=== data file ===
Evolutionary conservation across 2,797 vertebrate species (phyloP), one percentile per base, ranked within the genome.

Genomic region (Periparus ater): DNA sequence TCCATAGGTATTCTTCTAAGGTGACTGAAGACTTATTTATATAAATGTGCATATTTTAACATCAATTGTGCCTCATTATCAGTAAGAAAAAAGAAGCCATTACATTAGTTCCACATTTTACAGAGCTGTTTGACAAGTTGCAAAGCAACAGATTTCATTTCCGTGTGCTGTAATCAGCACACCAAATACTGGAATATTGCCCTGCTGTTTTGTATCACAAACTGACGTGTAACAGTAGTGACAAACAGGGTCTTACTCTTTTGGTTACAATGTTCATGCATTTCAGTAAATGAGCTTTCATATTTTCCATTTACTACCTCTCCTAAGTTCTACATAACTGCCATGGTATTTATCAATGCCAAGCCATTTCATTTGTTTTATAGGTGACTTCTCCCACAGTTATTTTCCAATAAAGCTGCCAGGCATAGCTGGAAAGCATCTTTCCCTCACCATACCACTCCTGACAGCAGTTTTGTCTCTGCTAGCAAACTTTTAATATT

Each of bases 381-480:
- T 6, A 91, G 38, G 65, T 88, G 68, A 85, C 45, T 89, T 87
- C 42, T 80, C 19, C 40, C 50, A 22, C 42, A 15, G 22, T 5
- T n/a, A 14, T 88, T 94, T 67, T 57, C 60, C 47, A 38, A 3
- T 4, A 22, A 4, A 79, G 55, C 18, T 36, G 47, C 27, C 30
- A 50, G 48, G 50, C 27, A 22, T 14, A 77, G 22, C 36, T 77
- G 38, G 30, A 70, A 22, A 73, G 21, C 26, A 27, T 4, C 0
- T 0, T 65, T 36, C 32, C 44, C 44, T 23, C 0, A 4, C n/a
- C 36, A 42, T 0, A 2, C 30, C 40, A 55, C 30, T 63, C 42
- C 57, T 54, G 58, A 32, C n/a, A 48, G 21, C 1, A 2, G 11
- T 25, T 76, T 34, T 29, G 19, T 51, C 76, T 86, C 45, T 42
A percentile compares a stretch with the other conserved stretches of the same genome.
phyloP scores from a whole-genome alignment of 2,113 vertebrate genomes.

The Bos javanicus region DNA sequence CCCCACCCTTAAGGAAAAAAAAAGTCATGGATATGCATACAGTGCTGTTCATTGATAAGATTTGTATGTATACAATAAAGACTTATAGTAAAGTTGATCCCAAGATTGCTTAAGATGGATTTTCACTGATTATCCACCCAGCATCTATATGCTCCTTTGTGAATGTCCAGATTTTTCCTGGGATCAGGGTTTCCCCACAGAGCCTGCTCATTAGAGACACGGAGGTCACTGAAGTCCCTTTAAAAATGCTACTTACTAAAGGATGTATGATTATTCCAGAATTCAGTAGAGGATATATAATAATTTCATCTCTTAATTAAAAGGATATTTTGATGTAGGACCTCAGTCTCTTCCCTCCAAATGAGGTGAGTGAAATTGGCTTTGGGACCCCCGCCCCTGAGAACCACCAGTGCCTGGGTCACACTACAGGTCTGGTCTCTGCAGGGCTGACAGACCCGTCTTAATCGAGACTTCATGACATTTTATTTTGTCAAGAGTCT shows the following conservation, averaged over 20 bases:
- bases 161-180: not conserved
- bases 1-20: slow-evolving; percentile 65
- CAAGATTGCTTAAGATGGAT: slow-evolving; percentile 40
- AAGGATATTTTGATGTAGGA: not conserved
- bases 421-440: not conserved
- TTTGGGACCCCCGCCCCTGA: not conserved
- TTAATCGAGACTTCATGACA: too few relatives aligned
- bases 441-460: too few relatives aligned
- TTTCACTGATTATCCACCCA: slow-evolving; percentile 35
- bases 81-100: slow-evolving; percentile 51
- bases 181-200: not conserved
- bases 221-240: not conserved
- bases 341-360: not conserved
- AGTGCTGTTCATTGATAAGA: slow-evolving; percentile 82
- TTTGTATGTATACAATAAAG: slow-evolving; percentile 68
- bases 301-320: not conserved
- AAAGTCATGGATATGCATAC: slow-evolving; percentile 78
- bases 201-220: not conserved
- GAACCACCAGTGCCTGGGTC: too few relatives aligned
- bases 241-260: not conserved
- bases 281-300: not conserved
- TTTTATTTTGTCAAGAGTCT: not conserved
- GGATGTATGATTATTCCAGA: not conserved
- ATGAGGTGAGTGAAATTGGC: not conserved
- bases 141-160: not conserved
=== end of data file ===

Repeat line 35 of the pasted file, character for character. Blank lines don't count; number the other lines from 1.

- GAACCACCAGTGCCTGGGTC: too few relatives aligned